Making College Tuition More Affordable

Photo of a graduation cap on top of money stacked laid out on a surface, representing college tuition.

If you are a parent with college-bound children (or your children are already college age,) there are approaches that seek to take maximum advantage of tax benefits to minimize your expenses.

Here are a few of these saving opportunities:

Education Credits: Education credits are available for qualified tuition and/or related expenses. You can take an American Opportunity Credit of up to $2,500 or a Lifetime Learning Credit of up to $2,000. The American Opportunity Credit is 40% refundable, which means you can get a refund if the amount of the credit is greater than your tax liability. Both credits are phased out for higher-income taxpayers.

Qualified Tuition Programs (Section 529 Plans): Parents and grandparents saving for college ahead of time have an opportunity to put money aside in a tax-advantaged plan. Section 529 plans have many advantages:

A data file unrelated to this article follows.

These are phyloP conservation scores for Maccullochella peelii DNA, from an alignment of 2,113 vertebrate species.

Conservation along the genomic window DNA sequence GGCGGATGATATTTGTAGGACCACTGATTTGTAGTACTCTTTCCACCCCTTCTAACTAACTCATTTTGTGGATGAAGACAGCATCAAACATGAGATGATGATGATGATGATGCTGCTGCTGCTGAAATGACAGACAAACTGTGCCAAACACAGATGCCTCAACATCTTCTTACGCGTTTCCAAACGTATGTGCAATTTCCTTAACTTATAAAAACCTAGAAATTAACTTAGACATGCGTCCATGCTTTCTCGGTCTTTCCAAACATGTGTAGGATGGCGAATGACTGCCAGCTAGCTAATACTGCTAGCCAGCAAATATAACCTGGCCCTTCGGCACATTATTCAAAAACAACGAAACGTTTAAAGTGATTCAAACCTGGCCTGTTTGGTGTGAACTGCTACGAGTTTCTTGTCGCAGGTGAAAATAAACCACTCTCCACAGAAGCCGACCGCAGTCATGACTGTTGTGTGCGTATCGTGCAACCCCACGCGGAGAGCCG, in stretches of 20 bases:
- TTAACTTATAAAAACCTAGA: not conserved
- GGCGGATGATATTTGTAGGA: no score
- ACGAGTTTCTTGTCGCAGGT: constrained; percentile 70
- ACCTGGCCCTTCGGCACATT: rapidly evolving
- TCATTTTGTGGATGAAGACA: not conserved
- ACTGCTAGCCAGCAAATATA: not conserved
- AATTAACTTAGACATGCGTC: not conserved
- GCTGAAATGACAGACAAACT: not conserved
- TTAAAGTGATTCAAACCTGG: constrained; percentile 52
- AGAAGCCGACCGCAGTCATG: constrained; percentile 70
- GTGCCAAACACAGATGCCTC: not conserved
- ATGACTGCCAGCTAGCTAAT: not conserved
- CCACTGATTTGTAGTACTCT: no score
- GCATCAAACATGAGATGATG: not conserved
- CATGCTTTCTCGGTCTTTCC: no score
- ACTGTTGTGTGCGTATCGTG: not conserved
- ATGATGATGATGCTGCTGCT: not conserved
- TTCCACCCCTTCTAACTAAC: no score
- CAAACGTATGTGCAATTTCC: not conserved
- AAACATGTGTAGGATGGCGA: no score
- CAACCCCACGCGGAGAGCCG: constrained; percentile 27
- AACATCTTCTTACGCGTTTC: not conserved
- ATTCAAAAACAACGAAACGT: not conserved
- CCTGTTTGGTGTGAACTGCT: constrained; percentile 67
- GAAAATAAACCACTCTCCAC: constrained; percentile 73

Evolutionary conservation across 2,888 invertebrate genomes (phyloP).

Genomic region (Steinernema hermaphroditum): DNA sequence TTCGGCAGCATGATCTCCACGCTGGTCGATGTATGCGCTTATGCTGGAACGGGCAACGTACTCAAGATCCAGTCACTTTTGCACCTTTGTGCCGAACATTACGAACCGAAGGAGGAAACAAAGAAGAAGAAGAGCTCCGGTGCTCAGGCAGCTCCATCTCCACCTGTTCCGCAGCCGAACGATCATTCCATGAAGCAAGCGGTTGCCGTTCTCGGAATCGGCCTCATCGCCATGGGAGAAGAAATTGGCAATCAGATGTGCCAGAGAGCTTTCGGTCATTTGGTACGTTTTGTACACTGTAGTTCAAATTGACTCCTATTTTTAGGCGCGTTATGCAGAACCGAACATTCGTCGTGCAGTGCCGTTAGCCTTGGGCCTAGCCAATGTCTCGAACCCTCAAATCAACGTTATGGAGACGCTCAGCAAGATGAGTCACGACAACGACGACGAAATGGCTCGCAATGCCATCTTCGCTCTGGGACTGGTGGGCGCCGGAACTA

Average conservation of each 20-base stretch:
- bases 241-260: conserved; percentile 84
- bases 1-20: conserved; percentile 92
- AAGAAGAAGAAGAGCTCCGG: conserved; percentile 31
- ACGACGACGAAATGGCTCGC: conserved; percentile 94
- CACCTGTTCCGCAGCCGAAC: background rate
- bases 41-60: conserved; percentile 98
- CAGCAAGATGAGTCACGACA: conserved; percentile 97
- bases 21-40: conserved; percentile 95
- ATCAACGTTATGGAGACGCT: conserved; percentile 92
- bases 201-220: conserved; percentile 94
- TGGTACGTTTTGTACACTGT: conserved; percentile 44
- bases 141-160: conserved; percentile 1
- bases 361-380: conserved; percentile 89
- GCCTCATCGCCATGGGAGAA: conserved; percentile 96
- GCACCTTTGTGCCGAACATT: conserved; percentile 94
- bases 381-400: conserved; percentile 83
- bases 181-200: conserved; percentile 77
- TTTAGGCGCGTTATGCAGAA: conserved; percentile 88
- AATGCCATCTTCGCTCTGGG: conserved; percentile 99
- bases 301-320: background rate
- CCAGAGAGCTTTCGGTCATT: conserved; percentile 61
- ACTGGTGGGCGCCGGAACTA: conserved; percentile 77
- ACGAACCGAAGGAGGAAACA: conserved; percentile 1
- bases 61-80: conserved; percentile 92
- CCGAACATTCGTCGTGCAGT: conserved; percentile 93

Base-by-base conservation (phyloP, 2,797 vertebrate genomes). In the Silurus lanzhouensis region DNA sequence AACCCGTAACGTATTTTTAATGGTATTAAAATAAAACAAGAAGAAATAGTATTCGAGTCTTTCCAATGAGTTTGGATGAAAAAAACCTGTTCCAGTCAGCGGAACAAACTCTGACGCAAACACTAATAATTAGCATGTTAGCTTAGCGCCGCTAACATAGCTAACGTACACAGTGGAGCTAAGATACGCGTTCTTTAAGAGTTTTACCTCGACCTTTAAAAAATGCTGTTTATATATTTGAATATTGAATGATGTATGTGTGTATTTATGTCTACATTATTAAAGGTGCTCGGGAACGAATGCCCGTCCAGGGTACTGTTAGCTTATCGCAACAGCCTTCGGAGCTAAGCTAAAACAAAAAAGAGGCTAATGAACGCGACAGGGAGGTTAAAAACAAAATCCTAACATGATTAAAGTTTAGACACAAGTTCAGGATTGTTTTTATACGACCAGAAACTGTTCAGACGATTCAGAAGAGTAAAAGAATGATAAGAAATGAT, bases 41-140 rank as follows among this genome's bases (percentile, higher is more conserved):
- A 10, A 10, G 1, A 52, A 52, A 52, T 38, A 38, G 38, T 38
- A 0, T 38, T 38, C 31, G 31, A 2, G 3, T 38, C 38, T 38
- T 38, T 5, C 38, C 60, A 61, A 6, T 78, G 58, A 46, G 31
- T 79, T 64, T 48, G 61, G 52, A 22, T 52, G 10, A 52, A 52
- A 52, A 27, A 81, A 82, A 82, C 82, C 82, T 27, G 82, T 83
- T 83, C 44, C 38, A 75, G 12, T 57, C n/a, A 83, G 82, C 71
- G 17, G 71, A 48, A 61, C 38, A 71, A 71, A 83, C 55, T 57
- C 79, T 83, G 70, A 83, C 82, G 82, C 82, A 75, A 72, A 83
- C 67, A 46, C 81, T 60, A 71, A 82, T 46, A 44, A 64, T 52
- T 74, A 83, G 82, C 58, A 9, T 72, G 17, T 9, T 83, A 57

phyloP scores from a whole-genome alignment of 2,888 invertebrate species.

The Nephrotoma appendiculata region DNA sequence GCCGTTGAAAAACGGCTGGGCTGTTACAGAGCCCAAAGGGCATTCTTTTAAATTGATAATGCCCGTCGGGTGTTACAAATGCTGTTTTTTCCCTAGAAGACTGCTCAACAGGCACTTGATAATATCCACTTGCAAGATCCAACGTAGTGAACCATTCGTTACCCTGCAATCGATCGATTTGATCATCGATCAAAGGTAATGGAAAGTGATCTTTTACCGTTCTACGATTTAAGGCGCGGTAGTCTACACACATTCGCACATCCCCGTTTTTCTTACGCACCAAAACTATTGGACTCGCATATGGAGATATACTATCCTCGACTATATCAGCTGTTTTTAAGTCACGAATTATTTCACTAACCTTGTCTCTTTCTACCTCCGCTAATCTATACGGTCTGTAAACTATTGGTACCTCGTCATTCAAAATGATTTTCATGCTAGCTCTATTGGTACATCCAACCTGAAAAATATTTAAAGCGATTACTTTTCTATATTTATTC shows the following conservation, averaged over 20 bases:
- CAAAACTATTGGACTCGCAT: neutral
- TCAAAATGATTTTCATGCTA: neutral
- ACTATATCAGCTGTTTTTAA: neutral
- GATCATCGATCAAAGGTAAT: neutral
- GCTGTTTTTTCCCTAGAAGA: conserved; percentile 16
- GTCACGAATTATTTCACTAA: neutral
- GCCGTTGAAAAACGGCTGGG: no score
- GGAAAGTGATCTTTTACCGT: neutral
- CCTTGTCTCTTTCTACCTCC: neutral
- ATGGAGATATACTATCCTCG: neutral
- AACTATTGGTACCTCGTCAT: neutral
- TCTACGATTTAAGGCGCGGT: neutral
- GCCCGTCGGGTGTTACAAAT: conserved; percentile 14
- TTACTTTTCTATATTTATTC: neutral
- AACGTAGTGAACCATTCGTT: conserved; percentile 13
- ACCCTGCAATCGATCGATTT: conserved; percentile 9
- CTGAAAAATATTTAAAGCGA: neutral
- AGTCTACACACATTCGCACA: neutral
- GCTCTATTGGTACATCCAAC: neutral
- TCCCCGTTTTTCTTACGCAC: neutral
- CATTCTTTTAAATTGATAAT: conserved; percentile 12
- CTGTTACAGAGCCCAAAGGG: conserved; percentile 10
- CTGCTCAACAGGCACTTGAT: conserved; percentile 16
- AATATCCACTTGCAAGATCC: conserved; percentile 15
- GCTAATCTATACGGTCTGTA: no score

• Qualified withdrawals are free from federal tax, and the earnings are allowed to grow tax-free
  • Ohio allows a deduction from income for contributions made to the Ohio College Advantage 529 Savings Plan of up to $2,000 per beneficiary
  • Grandparents can contribute, which benefits them by reducing their taxable estates
  • The designated beneficiary of an account can be changed to another member of the family if necessary

Series EE U.S. savings bonds: Series EE U.S. savings bonds offer tax-savings opportunities when used to finance your child’s college expenses. First, you don’t have to report the interest on the bonds for federal tax purposes until the bonds are actually cashed in, and second, interest on qualified Series EE bonds may be exempt from federal tax if the bond proceeds are used for qualified education expenses.

FAFSA (Free Application For Student Aid): Federal Student Aid is responsible for managing the student financial assistance programs. For Ohio residents, the Federal deadline for the FAFSA application is June 30, 2017. However, many colleges have an earlier deadline, so it’s important to ask college admissions representatives or check your target colleges’ websites to find that information. A big change is that students are now able to submit a FAFSA earlier for 2017-18. Students have been able to file a 2017-18 FAFSA since October 1, 2016 rather than beginning on January 1, 2017. Beginning with the 2017-18 FAFSA, students (and parents) are required to report 2015 income information rather than 2016 income information.